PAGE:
All posts by mirseidel

How Tesla kidnapped my imagination

older Tesla

There’s some­thing about the inven­tor Niko­la Tes­la that has strong­ly attract­ed artists—much more than his arch-rival Edi­son, let’s say. Tesla’s amaz­ing life and grand visions have pulled artis­tic cre­ations from those he captivates—a stream of operas, music, plays, nov­els and sto­ries, film and video. I know about this first­hand, because it hap­pened to me. Dis­cov­er­ing his sto­ry led me to write a libret­to for what became the opera Vio­let Fire.

Niko­la Tes­la, born in 1856 to Ser­bian par­ents in Croa­t­ia, was a vision­ary scientist/inventor who helped cre­ate the bedrock of our tech­no­log­i­cal world, with his ground­break­ing dis­cov­er­ies in elec­tric­i­ty, radio, robot­ics and even com­put­er cir­cuit­ry. His intense stream of visu­al­iza­tions led him to amass over 700 patents. Some of his visions, like his idea to pull elec­tri­cal ener­gy from the upper atmos­phere, still sound like sci­ence fic­tion. He was a charis­mat­ic fig­ure who moved through New York’s Gild­ed Age high soci­ety, befriend­ing Mark Twain and oth­ers, but lived and died alone.

From top: Nikola Tesla as an old man; a still from Violet Fire
From top: Niko­la Tes­la as an old man; a still from Vio­let Fire

When I first learned about him, Tesla’s sto­ry knocked me over. How could he not be uni­ver­sal­ly known? His visions seemed like those of a mys­tic, yet they had led to inven­tions that have had glob­al effects on how we live. With his strange, out­sized life and visions, it seemed to me that only an opera could hope to por­tray him. I cen­tered the sto­ry on Tesla’s rela­tion­ship with a white pigeon, whose death brought him a vision of pow­er­ful light. Vio­let Fire was brought to life by the beau­ti­ful, haunt­ing music of Jon Gib­son, and the con­tri­bu­tions of direc­tor Ter­ry O’Reilly, chore­o­g­ra­ph­er Nina Winthrop, and video design­ers Sarah Drury and Jen Sim­mons. Exact­ly sev­en years ago, on Niko­la Tesla’s 150th birth­day, my col­lab­o­ra­tors and I had the great hon­or of see­ing the pre­miere of Vio­let Fire at the Nation­al The­ater in Bel­grade.

Our opera isn’t the only one inspired by Tes­la. A large-scale opera, Light­ning in His Hand, has been mount­ed in Hobart, Tas­ma­nia. Melis­sa Dunphy’s song cycle, Tesla’s Pigeon, was recent­ly per­formed in New York, and a new opera by Jim Jar­musch and Phil Kline is in the works. As Tes­la is redis­cov­ered, I’m sure there will be more works inspired by him—maybe in art­forms we haven’t yet imag­ined. Hap­py Birth­day, Niko­la Tes­la.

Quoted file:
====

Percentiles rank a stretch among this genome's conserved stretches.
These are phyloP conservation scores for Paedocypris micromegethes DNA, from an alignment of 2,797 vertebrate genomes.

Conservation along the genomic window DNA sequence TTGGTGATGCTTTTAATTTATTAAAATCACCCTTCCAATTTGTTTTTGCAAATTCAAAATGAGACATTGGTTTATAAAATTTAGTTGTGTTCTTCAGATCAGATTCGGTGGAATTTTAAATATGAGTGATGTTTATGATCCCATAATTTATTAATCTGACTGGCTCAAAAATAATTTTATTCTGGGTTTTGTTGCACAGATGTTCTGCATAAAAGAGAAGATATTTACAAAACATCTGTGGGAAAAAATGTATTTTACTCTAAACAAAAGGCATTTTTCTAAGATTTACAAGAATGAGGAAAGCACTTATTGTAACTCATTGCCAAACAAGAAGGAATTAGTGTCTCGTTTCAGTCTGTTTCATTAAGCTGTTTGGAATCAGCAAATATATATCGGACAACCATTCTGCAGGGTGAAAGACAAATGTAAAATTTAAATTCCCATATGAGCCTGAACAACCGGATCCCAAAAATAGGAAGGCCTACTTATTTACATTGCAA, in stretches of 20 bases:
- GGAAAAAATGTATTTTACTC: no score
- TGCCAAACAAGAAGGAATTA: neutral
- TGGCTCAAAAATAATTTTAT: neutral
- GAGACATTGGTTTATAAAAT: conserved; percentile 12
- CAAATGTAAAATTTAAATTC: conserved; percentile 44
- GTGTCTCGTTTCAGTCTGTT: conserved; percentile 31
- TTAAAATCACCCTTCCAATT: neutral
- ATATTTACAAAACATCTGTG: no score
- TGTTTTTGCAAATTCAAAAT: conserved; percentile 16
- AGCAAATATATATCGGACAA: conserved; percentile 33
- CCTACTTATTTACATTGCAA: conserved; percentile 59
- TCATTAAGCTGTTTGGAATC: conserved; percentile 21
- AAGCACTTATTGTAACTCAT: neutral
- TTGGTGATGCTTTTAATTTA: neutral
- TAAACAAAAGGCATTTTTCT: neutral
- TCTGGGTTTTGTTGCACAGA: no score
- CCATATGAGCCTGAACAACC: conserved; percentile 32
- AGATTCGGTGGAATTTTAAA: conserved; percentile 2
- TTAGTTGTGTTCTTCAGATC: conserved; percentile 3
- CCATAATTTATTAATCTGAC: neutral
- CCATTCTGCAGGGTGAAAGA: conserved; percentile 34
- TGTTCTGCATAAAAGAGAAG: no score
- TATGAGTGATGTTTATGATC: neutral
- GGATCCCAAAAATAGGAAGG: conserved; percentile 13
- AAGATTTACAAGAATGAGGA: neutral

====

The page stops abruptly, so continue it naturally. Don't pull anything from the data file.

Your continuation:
The Barefoot Artist

Lily Yeh
Lily Yeh, Image thanks to The Bare­foot Artist,

Next Wednes­day, The Bare­foot Artist—a doc­u­men­tary about the unusu­al career of Lily Yeh—will have a spe­cial pre­view screen­ing at the Philadel­phia Muse­um of Art. Go if you can. It’s a chance to get a deep­er look at this artist, who’s trav­eled to “bro­ken places,” as she calls them, work­ing on projects that use “the pow­er of art to rebuild com­mu­ni­ties” (also her words). Over the past twen­ty years she’s worked in North Philadel­phia, in a des­o­late slum in Nairo­bi, a school for migrant work­ers in Bei­jing, and on a geno­cide memo­r­i­al in Rwan­da, always cat­alyz­ing the ener­gy of the peo­ple in those places to cre­ate some­thing they can con­tin­ue on their own.

Lily Yeh came to the U.S. from Tai­wan, already trained in Chi­nese land­scape paint­ing. Her work to reclaim an aban­doned lot in North Philadel­phia grew into the Vil­lage of Arts and Human­i­ties, with an abun­dance of parks, arts and youth pro­grams. When I wrote about her work for Art in Amer­i­ca as the Vil­lage cel­e­brat­ed its tenth birth­day, I tried to show how what she was doing, and is still doing, is her art—not just a very suc­cess­ful com­mu­ni­ty art project. The term rela­tion­al art may be the best art-world term to cov­er the thing she does, and it does take in com­mu­ni­ty-based work like the French artist JR’s mas­sive gueril­la pho­to instal­la­tions in Rio’s fave­las. But there’s some­thing so open-heart­ed about Lily’s work; I like the idea of “pub­lic art as a spir­i­tu­al path,” the title of a recent arti­cle that talks about her work. What we call it may not mat­ter, but I’ll be think­ing about this as I watch the movie.